You would think that the closer a man comes to God, the cleaner and holier he will feel. In fact, just the opposite is true. No serious preacher of the gospel feels worthy of the call to preach. If he does, he is headed for destruction and disillusionment. The call to preach does not make us feel any more holy than the call to salvation does. The closer you get to God, the brighter the light is and the more you see yourself as sinful. Isaiah was convicted of his sinfulness, and he cried out, "Woe is me, for I am ruined, because I am a man of unclean lips and live among a people of unclean lips, and because my eyes have seen the King, the Lord of Hosts" (Isa. 6:5).
When a man sees God as He really is, he sees himself as he is. No man should feel worthy of being called to preach. Pastors are sinful. But in the call of God, their sin can be forgiven and purged. In Isaiah's great vision of God, an angel took a red-hot coal from the altar of incense and cauterized Isaiah's lips. He was made clean before God. Now he was ready for the call!
There is almost humor in Isaiah's call. He never felt worthy, but he did feel cleansed. And he heard God calling. The conversation in Isaiah 6 is reminiscent of the divine conversation among the Trinity in Genesis 1 when God said, "Let Us make man in Our image" (Gen. 1:26). Isaiah heard the same Trinity of God asking, "Who should I send? Who will go for Us?" (Isa. 6:8). Immediately Isaiah volunteered. He was the only man there in the vision, yet he jumped up and down and waved his hands, volunteering for God's service as a messenger of God. A call from God should be answered.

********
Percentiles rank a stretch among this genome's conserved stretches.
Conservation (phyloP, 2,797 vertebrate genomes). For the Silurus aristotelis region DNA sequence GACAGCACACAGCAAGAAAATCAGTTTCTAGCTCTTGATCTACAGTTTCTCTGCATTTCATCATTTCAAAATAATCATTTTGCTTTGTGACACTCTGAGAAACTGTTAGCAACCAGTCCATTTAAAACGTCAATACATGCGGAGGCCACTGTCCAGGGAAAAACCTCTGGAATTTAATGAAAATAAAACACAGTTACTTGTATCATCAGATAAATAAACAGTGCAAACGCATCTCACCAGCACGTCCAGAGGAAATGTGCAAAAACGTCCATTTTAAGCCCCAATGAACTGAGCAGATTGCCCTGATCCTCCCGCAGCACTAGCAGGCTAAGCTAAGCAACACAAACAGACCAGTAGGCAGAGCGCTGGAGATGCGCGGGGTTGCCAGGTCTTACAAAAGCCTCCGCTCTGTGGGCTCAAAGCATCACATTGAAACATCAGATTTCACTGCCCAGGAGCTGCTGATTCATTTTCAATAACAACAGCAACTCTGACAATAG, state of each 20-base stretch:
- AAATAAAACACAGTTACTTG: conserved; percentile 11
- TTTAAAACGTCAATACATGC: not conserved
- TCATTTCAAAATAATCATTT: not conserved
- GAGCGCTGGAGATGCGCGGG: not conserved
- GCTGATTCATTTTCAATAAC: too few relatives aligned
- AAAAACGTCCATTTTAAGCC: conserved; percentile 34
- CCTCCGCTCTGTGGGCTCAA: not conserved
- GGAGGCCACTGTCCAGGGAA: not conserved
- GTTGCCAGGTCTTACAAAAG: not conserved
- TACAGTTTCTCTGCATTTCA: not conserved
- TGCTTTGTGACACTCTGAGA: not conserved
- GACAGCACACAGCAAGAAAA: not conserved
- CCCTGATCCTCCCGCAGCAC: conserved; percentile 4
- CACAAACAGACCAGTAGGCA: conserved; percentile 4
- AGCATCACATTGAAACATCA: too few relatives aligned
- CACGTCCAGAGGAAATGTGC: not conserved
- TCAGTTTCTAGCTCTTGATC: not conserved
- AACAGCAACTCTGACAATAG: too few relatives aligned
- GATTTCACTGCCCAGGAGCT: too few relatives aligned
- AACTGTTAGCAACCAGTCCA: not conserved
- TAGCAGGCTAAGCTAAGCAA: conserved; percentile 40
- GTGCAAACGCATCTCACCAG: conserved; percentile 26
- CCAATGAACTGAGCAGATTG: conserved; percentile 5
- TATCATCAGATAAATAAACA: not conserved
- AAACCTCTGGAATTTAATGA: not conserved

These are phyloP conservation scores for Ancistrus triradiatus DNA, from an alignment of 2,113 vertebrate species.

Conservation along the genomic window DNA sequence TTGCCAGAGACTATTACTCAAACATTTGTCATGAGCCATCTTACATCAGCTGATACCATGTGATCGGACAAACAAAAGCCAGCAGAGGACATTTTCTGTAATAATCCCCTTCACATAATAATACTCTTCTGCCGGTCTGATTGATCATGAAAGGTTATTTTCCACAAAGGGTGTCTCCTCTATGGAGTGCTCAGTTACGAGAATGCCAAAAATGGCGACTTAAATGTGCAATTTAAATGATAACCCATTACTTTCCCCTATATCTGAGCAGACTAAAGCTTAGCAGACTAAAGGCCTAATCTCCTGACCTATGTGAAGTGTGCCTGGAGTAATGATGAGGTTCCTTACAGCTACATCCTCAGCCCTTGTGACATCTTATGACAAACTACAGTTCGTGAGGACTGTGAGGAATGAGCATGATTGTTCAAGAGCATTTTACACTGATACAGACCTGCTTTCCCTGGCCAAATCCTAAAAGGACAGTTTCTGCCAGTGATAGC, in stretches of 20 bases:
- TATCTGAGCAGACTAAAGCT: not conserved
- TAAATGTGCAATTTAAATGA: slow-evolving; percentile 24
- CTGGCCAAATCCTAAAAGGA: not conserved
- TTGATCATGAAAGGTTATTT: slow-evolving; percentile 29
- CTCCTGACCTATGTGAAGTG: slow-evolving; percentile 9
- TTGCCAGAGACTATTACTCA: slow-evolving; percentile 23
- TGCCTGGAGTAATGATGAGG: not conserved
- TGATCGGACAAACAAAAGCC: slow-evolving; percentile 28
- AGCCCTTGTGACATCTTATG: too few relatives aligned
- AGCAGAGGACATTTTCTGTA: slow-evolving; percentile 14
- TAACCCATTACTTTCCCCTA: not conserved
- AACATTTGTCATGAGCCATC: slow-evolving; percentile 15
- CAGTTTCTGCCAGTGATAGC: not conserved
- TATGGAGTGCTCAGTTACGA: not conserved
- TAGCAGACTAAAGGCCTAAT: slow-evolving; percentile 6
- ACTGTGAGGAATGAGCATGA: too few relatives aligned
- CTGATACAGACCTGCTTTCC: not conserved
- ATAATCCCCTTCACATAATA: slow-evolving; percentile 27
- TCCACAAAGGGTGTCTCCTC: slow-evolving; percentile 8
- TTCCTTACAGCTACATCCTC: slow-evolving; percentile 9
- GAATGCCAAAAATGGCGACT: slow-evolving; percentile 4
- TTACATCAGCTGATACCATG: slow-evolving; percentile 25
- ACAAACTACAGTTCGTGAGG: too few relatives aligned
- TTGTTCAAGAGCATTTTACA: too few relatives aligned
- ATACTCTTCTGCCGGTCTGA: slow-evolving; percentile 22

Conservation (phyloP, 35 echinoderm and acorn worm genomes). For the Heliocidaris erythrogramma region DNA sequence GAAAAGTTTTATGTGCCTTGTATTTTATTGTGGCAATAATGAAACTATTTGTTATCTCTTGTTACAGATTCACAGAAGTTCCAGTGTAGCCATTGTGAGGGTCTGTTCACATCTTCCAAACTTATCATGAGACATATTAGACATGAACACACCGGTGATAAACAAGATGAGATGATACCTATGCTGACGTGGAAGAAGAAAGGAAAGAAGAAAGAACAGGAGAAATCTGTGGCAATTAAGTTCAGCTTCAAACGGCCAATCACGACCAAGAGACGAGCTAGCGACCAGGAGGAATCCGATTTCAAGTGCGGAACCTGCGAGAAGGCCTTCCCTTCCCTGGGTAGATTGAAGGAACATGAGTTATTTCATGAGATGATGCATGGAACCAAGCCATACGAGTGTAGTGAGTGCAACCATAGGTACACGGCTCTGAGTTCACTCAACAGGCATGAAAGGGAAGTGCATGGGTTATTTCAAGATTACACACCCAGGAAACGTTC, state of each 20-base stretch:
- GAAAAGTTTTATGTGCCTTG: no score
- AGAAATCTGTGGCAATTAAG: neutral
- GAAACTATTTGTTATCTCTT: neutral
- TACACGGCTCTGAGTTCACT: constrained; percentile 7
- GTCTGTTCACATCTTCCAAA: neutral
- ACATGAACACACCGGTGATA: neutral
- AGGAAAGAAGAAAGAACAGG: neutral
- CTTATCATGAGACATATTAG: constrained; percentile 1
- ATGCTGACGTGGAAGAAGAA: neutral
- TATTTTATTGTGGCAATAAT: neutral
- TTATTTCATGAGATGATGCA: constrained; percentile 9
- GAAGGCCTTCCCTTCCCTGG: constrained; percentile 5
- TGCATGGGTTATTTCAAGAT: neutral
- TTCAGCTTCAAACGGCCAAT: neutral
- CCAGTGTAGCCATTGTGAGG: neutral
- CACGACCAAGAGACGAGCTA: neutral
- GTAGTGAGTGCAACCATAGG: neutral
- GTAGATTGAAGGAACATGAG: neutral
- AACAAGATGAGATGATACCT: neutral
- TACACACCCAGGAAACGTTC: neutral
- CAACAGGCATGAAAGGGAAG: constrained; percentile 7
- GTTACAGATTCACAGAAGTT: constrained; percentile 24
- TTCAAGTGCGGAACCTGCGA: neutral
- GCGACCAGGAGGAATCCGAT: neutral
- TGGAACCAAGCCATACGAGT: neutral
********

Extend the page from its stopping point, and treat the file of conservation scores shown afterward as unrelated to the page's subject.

Isaiah answered God's call, and his ministry spanned more than sixty years. God used him mightily with several of Judah's kings. It was Isaiah who announced that Hezekiah would survive a terminal disease and live another fifteen years. It was Isaiah who announced the divine destruction of the Assyrian army when 185,000 soldiers besieging Jerusalem were killed by an angel in one night. It was Isaiah who announced the coming virgin birth of Christ (see Isa. 7:14). The second half of Isaiah is a prophecy of great comfort detailing the coming messianic kingdom of Christ. What a wonderful assignment Isaiah had. He was the court prophet to several kings.
Jeremiah's call was quite different from Isaiah's. Isaiah was an adult; Jeremiah was a teenager. Isaiah was a volunteer prophet; Jeremiah was a reluctant prophet. Isaiah could hardly wait to get started preaching; Jeremiah did not want to preach. Yet Jeremiah's call teaches us that God plans before we are born what He wants us to do. God told Jeremiah, "I chose you before I formed you in the womb; I set you apart before you were born. I appointed you a prophet to the nations" (Jer. 1:5).
Reminiscent of Moses in Exodus 3-4, Jeremiah offered reason after reason for not answering God's call to preach. The primary reasons Jeremiah gave were his youth, his poor speaking ability, and his fear of standing before people. God brushed all these reasons aside and personally touched Jeremiah's mouth while saying, "Look, I have filled your mouth with My words" (Jer. 1:9). Isaiah had wanted to be a prophet; Jeremiah could not keep from it.
Jeremiah could not keep from preaching even though he did not feel successful. After his first sermon the people wanted to kill him. It was the worst time possible to become a prophet. Jerusalem was under siege by the Babylonians. Jeremiah was trapped inside the city. Food was running out. Time was running out. Feelings were running wild. Jeremiah was put in prison not only to keep him from preaching the truth but also to keep him from being murdered by the rebellious people. When he wrote the book of Jeremiah, the king of Judah found out about it and burned it page by page. God told him to write it again and this time to hide it. Because Jeremiah preached the truth he was threatened, opposed, and imprisoned.
There was a point at which the prophet said, "That's it! I'm not going to preach anymore!" Many pastors have felt that way. If you are thinking about leaving the ministry, you need to read about how Jeremiah almost did so. He said, "If I say: I won't mention Him or speak any longer in His name, His message becomes a fire burning in my heart, shut up in my bones. I become tired of holding it in, and I cannot prevail" (Jer. 20:9).